Bob Mitchell: Little Joe Fund joins Ozark Foundation
Last week, I wrote about the Little Joe Transplant Fund. Here is the rest of the story.
At each location, the funds were to provide a room, which was to be designated with a Little Joe Transplant Fund label on the door. I'm assuming that is still a designation.
More than 200 college scholarships, for one year, have been awarded to local high schools that made application. There have been times when two or three schools have not made application for the grants, which resulted in students losing assistance. An attempt has been made by the trustees to provide one-year scholarships to each high school in the county.
Applications are normally handled through the counselors in each school district.
Scholarships are awarded exclusively by the trustees, meeting after a deadline for receipt of applications.
The trustees recently agreed unanimously to invest the fund's balance of $233,011.75 with Community Foundation of the Ozarks. Action came after the fund dipped below the dollars originally raised in 1984. Trustees agreed to become an agency partner in the Springfield-based foundation to extend the existence of the fund additional years.
During the initial years of the fund, investments in certificates of deposit were provided at substantially higher interest rates, once boosting the fund to more than $300,000 at one time. Continuation of awarding 16 scholarships annually with no medical emergencies dropped the fund to its present balance.
Becoming a part of the foundation doesn't mean that local trustees won't have control of the fund. They will award the scholarships each year, with the foundation's "back office" handling much of the correspondence and notification required in the program.
Trustees will retain the authority to assume full control of the fund at their discretion. The Little Joe Fund will not become a part of the Cassville Community Foundation. Community Foundation of the Ozarks, founded in 1973, has grown to include 46 affiliate community foundations and more than 2,500 charitable funds, totaling about $262 million in assets.
Trustees set the future of the program to include involvement of Dan Angle as treasurer and Jim LeCompte as attorney. Trustees or their successors will monitor the funds under the foundation.
Trustees agreed in their meeting that it required 18 months to raise the original amount. Contributions came from everywhere. Major media in the region were highly cooperative in the progress of the fund effort. Very seldom did a request for publicity go out that wasn't fulfilled.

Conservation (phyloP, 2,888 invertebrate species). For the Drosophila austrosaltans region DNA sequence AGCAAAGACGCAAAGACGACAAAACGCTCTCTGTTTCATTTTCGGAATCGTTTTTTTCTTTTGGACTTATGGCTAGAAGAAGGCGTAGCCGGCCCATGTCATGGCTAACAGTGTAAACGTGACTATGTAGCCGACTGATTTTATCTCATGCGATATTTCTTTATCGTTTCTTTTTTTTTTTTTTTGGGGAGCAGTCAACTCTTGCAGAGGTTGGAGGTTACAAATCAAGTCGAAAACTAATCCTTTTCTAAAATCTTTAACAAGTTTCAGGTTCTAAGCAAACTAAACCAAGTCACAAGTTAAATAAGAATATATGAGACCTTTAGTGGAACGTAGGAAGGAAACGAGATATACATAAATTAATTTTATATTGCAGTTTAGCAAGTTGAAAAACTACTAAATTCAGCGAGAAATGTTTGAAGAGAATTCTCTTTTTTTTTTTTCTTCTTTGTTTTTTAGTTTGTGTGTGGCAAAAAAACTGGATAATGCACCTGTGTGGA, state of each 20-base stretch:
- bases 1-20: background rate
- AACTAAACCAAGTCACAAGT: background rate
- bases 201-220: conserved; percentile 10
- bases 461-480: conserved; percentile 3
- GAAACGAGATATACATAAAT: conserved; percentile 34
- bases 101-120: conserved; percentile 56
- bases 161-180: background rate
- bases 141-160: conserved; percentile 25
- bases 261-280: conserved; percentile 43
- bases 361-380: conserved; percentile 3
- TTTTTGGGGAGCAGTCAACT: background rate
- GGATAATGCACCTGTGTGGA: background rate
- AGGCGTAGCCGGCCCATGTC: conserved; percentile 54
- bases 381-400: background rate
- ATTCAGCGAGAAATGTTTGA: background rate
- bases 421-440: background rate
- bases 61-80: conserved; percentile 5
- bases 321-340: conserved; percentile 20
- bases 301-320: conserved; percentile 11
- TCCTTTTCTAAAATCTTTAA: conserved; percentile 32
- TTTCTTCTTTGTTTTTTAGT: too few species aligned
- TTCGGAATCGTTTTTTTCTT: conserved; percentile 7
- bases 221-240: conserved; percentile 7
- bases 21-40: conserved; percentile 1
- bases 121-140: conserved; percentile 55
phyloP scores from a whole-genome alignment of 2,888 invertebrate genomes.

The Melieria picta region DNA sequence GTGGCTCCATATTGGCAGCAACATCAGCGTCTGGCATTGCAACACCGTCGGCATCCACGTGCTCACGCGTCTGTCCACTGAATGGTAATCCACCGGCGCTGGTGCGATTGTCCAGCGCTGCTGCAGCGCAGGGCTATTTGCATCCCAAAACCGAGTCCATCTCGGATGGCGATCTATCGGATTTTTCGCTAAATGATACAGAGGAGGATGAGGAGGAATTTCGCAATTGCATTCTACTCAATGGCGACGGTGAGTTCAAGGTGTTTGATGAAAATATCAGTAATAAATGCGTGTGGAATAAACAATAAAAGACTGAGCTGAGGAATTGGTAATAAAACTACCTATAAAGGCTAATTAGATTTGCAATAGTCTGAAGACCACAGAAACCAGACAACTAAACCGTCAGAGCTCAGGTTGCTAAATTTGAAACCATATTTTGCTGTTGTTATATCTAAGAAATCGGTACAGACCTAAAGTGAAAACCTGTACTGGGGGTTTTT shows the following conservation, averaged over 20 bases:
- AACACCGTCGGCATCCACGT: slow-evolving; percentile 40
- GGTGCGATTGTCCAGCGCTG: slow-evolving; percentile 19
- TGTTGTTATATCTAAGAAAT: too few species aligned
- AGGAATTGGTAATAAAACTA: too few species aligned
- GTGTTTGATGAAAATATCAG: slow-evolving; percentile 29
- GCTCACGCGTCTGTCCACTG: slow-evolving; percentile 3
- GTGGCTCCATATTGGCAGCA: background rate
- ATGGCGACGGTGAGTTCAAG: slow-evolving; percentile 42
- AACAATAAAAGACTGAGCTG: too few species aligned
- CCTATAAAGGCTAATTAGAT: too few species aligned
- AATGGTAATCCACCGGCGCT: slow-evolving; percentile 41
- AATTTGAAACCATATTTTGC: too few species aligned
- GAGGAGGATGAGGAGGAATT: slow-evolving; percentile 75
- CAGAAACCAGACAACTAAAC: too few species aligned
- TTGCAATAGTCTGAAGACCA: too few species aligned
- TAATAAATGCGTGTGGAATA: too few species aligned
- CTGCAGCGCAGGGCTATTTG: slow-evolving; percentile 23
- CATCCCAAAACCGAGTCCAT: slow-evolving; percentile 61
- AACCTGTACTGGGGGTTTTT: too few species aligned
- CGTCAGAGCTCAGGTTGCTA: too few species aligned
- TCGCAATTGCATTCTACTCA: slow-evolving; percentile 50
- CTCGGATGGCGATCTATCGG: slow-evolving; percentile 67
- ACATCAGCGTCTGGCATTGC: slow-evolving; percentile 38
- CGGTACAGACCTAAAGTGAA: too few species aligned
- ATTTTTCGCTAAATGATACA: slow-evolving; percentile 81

During the months of activities, several communities sponsored the program or some activity to assist the program, reporting the end result promptly.
Those previously mentioned -- Mrs. Reese and Mrs. Miller, especially -- were assisted by hundreds of people in Cassville-area communities. When Frost had first mentioned the possibility of helping the family, whose father was his business neighbor, some thought he was out of his mind. But there were others who wanted to take a shot at it, and the organization -- originally known as the Little Joe Transplant Fund -- got underway.
There were many people, probably hundreds, who would be impossible to recognize individually. Even though they should get recognition, they will have to accept this expression of appreciation with the heartfelt thanks of the Starchman family, those who have been helped over the years and the officials of the Trust Fund.
The timing was right. People lined up to help, and in a typical fashion of those days, the project was completed.
Hopefully, the fund might receive some future contributions that will put a boost in the availability of activity.
June is full of activities that will provide interesting involvement for Barry Countians.
* June 6, 1944 -- Allied invasion, led by American forces, along the beaches at Normandy, France, a beginning of the downfall of Germany and the end of World War II in Europe.
* June 14 -- Another of those holidays where it is important to display the American Flag and reinstate your belief in our way of life. This year might be one of the most important functions of this type in recent years.
* June 21 -- One of those days that should never be forgotten, Father's Day. Perhaps not as important as the parent day observed last month, but believe me, it's one not to be forgotten.
I intended to finish this column with some information from the Farmer's Almanac, but since it is either no longer on my desk, or possibly covered, that won't be possible.
One observation: Tomato plants in the garden aren't growing. They remain stout plants, but haven't reached the climbing wire as yet. I agree with Richard Wierman, who recently commented, "They are badly in need of sunshine to make them grow."
He's absolutely right. But why is it grass doesn't need much sunshine to require mowing?
Bob Mitchell is the former editor and publisher of the Cassville Democrat.